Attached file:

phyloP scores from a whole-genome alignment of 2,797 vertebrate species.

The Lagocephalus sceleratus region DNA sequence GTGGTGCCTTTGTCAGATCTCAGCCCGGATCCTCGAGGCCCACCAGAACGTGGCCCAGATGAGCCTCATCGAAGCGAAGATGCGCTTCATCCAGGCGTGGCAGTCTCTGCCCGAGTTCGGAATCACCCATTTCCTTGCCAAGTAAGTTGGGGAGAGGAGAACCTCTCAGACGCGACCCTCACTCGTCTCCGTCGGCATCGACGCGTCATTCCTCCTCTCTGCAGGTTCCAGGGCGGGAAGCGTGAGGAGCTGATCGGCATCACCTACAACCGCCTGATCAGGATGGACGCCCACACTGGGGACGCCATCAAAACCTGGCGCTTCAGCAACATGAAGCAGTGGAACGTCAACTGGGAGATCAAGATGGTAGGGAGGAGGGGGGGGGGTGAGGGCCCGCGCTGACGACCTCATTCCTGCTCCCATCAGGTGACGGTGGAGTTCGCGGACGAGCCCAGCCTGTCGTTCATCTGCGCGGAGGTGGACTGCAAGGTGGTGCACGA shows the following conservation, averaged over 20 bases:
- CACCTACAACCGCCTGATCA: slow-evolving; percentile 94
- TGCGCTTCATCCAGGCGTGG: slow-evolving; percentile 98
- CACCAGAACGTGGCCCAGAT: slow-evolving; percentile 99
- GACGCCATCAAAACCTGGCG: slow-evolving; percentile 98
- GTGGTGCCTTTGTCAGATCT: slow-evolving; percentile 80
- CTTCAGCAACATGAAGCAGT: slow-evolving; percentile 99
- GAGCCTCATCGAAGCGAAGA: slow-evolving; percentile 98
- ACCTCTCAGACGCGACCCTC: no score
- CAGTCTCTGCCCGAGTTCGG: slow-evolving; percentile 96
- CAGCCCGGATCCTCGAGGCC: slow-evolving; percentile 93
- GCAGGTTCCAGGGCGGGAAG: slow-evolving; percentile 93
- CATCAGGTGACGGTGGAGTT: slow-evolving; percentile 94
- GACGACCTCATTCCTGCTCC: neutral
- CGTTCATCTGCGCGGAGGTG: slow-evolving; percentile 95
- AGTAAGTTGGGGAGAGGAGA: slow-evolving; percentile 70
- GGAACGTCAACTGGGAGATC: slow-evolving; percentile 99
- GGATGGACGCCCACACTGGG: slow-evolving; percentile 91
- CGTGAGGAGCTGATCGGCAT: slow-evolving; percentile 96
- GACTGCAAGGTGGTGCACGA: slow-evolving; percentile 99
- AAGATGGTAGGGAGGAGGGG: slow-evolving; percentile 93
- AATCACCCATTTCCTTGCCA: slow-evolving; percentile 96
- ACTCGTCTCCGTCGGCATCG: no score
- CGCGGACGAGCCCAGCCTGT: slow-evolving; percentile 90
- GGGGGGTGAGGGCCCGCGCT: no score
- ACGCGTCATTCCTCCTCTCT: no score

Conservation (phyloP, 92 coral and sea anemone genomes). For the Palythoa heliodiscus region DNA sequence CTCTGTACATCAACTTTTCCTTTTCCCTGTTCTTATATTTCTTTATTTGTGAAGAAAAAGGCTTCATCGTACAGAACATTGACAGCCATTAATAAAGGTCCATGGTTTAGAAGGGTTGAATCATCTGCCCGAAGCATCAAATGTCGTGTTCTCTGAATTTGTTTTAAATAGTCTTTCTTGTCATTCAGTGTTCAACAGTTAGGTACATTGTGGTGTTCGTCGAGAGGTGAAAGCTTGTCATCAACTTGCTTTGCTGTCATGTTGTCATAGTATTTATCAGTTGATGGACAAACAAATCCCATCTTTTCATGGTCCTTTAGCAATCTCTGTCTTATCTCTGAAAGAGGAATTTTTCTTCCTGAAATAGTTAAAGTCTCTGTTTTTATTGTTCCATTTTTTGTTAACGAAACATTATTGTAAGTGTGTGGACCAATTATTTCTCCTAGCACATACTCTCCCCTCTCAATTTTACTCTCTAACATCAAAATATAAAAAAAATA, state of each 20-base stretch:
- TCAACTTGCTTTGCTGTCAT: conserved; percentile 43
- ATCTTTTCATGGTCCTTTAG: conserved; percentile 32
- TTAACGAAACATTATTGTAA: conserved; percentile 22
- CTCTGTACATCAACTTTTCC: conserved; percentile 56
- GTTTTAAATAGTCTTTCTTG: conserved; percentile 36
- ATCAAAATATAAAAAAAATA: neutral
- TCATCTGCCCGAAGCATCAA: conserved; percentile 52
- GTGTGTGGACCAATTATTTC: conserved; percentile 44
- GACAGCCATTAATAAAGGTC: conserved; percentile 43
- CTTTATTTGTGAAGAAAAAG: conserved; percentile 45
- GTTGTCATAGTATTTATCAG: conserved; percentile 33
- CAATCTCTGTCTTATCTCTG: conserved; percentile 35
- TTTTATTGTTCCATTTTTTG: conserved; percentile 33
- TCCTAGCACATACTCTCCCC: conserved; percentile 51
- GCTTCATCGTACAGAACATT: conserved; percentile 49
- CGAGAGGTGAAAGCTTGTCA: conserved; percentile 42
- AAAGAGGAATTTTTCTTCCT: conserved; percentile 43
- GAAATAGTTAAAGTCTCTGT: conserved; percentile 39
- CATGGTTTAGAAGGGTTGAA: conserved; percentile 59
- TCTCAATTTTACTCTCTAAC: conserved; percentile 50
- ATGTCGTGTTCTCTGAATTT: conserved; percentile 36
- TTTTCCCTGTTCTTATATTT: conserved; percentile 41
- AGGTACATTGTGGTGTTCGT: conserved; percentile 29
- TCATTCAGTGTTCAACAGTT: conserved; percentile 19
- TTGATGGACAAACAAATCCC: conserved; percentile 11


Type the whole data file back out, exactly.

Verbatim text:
phyloP scores from a whole-genome alignment of 2,797 vertebrate species.

The Lagocephalus sceleratus region DNA sequence GTGGTGCCTTTGTCAGATCTCAGCCCGGATCCTCGAGGCCCACCAGAACGTGGCCCAGATGAGCCTCATCGAAGCGAAGATGCGCTTCATCCAGGCGTGGCAGTCTCTGCCCGAGTTCGGAATCACCCATTTCCTTGCCAAGTAAGTTGGGGAGAGGAGAACCTCTCAGACGCGACCCTCACTCGTCTCCGTCGGCATCGACGCGTCATTCCTCCTCTCTGCAGGTTCCAGGGCGGGAAGCGTGAGGAGCTGATCGGCATCACCTACAACCGCCTGATCAGGATGGACGCCCACACTGGGGACGCCATCAAAACCTGGCGCTTCAGCAACATGAAGCAGTGGAACGTCAACTGGGAGATCAAGATGGTAGGGAGGAGGGGGGGGGGTGAGGGCCCGCGCTGACGACCTCATTCCTGCTCCCATCAGGTGACGGTGGAGTTCGCGGACGAGCCCAGCCTGTCGTTCATCTGCGCGGAGGTGGACTGCAAGGTGGTGCACGA shows the following conservation, averaged over 20 bases:
- CACCTACAACCGCCTGATCA: slow-evolving; percentile 94
- TGCGCTTCATCCAGGCGTGG: slow-evolving; percentile 98
- CACCAGAACGTGGCCCAGAT: slow-evolving; percentile 99
- GACGCCATCAAAACCTGGCG: slow-evolving; percentile 98
- GTGGTGCCTTTGTCAGATCT: slow-evolving; percentile 80
- CTTCAGCAACATGAAGCAGT: slow-evolving; percentile 99
- GAGCCTCATCGAAGCGAAGA: slow-evolving; percentile 98
- ACCTCTCAGACGCGACCCTC: no score
- CAGTCTCTGCCCGAGTTCGG: slow-evolving; percentile 96
- CAGCCCGGATCCTCGAGGCC: slow-evolving; percentile 93
- GCAGGTTCCAGGGCGGGAAG: slow-evolving; percentile 93
- CATCAGGTGACGGTGGAGTT: slow-evolving; percentile 94
- GACGACCTCATTCCTGCTCC: neutral
- CGTTCATCTGCGCGGAGGTG: slow-evolving; percentile 95
- AGTAAGTTGGGGAGAGGAGA: slow-evolving; percentile 70
- GGAACGTCAACTGGGAGATC: slow-evolving; percentile 99
- GGATGGACGCCCACACTGGG: slow-evolving; percentile 91
- CGTGAGGAGCTGATCGGCAT: slow-evolving; percentile 96
- GACTGCAAGGTGGTGCACGA: slow-evolving; percentile 99
- AAGATGGTAGGGAGGAGGGG: slow-evolving; percentile 93
- AATCACCCATTTCCTTGCCA: slow-evolving; percentile 96
- ACTCGTCTCCGTCGGCATCG: no score
- CGCGGACGAGCCCAGCCTGT: slow-evolving; percentile 90
- GGGGGGTGAGGGCCCGCGCT: no score
- ACGCGTCATTCCTCCTCTCT: no score

Conservation (phyloP, 92 coral and sea anemone genomes). For the Palythoa heliodiscus region DNA sequence CTCTGTACATCAACTTTTCCTTTTCCCTGTTCTTATATTTCTTTATTTGTGAAGAAAAAGGCTTCATCGTACAGAACATTGACAGCCATTAATAAAGGTCCATGGTTTAGAAGGGTTGAATCATCTGCCCGAAGCATCAAATGTCGTGTTCTCTGAATTTGTTTTAAATAGTCTTTCTTGTCATTCAGTGTTCAACAGTTAGGTACATTGTGGTGTTCGTCGAGAGGTGAAAGCTTGTCATCAACTTGCTTTGCTGTCATGTTGTCATAGTATTTATCAGTTGATGGACAAACAAATCCCATCTTTTCATGGTCCTTTAGCAATCTCTGTCTTATCTCTGAAAGAGGAATTTTTCTTCCTGAAATAGTTAAAGTCTCTGTTTTTATTGTTCCATTTTTTGTTAACGAAACATTATTGTAAGTGTGTGGACCAATTATTTCTCCTAGCACATACTCTCCCCTCTCAATTTTACTCTCTAACATCAAAATATAAAAAAAATA, state of each 20-base stretch:
- TCAACTTGCTTTGCTGTCAT: conserved; percentile 43
- ATCTTTTCATGGTCCTTTAG: conserved; percentile 32
- TTAACGAAACATTATTGTAA: conserved; percentile 22
- CTCTGTACATCAACTTTTCC: conserved; percentile 56
- GTTTTAAATAGTCTTTCTTG: conserved; percentile 36
- ATCAAAATATAAAAAAAATA: neutral
- TCATCTGCCCGAAGCATCAA: conserved; percentile 52
- GTGTGTGGACCAATTATTTC: conserved; percentile 44
- GACAGCCATTAATAAAGGTC: conserved; percentile 43
- CTTTATTTGTGAAGAAAAAG: conserved; percentile 45
- GTTGTCATAGTATTTATCAG: conserved; percentile 33
- CAATCTCTGTCTTATCTCTG: conserved; percentile 35
- TTTTATTGTTCCATTTTTTG: conserved; percentile 33
- TCCTAGCACATACTCTCCCC: conserved; percentile 51
- GCTTCATCGTACAGAACATT: conserved; percentile 49
- CGAGAGGTGAAAGCTTGTCA: conserved; percentile 42
- AAAGAGGAATTTTTCTTCCT: conserved; percentile 43
- GAAATAGTTAAAGTCTCTGT: conserved; percentile 39
- CATGGTTTAGAAGGGTTGAA: conserved; percentile 59
- TCTCAATTTTACTCTCTAAC: conserved; percentile 50
- ATGTCGTGTTCTCTGAATTT: conserved; percentile 36
- TTTTCCCTGTTCTTATATTT: conserved; percentile 41
- AGGTACATTGTGGTGTTCGT: conserved; percentile 29
- TCATTCAGTGTTCAACAGTT: conserved; percentile 19
- TTGATGGACAAACAAATCCC: conserved; percentile 11